El Colonel’s eye is tracking. For a moment he “suddenly feels as though he is reeling, a gull caught in an explosive blowback, pitching and swooping dizzily amid a myriad winds rushing across a bleak coastline, in the liminal zones in which being is unmoored . . . and taking flight, arcing into that unknown which awaits one, at any given moment . . . a line of flight arcing into a re-alignment of vision. And, re-aligned, a new sense of direction, with which the gull is now stabilized in the airs above the coast line and begins to survey this new found state of being . . . gliding swiftly and accompanied by its shadow, a figure tracking the landscape now rearranged. . . “

El Colonel’s eyes are tracking. As he approaches the first series of walls standing among the heaps of rubble and collapsed structures, “he begins to see the outlines take place as though in reverse of a series of empty spaces which slowly fill with corpses, and then, from their corpses, people arise and begin to move about in the now restored village. They do not take notice of one as yet, as though they need to find that one also is merging from the place in time from which one is coming. And all the while in this silence the tracking eyes are filling with the forms of faces, the faces of the restless spirits who traverse the lands between the living and the dead. “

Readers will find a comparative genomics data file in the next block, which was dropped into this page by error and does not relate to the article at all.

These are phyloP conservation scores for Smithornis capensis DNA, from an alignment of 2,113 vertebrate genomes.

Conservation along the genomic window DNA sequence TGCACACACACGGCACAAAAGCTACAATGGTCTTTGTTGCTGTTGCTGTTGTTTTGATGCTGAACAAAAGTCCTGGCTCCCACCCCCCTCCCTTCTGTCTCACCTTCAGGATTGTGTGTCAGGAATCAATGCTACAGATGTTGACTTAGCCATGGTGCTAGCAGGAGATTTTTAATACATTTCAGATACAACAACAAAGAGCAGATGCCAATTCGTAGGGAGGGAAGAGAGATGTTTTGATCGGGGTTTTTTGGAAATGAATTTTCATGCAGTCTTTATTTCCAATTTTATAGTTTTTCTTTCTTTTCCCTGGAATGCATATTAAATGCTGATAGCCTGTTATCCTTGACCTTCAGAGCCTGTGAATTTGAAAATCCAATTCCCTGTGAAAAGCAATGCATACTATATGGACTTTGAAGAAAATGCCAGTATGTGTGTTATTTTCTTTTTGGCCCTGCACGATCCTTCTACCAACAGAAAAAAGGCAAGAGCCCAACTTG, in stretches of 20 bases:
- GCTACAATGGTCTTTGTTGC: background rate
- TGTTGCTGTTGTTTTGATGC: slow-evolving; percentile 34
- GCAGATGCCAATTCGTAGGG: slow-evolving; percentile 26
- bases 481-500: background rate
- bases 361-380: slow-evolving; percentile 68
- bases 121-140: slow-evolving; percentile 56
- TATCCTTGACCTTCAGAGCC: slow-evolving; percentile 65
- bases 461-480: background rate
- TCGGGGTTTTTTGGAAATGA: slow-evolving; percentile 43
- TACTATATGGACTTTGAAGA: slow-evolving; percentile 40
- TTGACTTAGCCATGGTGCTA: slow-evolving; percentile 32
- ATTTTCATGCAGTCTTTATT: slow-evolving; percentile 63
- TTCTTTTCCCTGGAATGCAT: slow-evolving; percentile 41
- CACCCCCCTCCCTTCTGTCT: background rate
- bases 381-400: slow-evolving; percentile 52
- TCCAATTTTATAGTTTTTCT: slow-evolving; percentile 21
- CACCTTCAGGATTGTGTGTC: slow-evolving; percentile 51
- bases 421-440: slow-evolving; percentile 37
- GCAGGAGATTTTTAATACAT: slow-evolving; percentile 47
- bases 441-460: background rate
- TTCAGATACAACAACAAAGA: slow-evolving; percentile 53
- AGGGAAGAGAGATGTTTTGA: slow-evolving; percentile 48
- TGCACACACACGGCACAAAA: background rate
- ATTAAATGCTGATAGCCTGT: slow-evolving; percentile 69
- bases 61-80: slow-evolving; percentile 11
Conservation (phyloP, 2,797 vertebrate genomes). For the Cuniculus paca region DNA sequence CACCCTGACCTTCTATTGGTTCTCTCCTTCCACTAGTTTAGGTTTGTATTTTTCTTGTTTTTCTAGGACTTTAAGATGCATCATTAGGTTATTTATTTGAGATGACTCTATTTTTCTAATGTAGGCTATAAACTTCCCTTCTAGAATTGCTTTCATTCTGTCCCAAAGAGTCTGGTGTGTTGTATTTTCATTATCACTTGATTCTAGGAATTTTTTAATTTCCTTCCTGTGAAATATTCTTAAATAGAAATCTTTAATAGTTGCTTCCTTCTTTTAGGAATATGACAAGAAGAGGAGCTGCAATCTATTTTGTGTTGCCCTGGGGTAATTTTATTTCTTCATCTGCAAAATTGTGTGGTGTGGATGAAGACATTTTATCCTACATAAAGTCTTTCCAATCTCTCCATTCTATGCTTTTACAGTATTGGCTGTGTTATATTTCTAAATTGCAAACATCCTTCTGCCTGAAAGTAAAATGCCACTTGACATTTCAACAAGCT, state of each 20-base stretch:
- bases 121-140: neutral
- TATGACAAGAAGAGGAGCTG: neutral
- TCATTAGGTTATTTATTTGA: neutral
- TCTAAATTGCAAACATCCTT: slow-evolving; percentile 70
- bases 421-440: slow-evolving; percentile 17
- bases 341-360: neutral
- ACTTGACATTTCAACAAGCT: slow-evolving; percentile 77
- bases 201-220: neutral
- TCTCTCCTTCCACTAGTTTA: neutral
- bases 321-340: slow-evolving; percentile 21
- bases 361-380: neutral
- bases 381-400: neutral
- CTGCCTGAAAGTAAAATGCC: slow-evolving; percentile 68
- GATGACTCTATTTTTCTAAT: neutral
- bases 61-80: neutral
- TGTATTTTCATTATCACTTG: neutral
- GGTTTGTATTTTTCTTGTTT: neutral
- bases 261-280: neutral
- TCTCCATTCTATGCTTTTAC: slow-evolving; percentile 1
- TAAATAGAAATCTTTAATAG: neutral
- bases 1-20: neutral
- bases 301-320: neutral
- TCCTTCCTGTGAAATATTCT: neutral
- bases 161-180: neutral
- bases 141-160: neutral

El Colonel’s eyes are tracking. Moving among the faces and figures moving about in the village which oscillates between ruins and its former complete state, he begins to hear the oscillations in sounds also, between the voices of humans and the sounds of artillery fire, of bombs hitting from two attacking planes, and the dull thuds of bodies falling amid the collapsing stone buildings. This oscillation in turn will go suddenly silent, and the faces and figures around return to a dumb show presentation of daily life. At some point conflagrations of flames and spurts of blood erupt like the time lapse high speed opening of immense red flowers dotted with yellows and whites, including the whites of eyes as the flames lick at them and turn them, too, into bright aureoles of blooms festooning the village with a garland of delirious death drunk gaiety.”

El Colonel’s eyes are tracking, long tracking shots of walls covered with black strokes and swathes of soot and smoke, walls with scars from the guns, the mortars, the shoulder launched rockets, the jet and drone delivered bombs . . .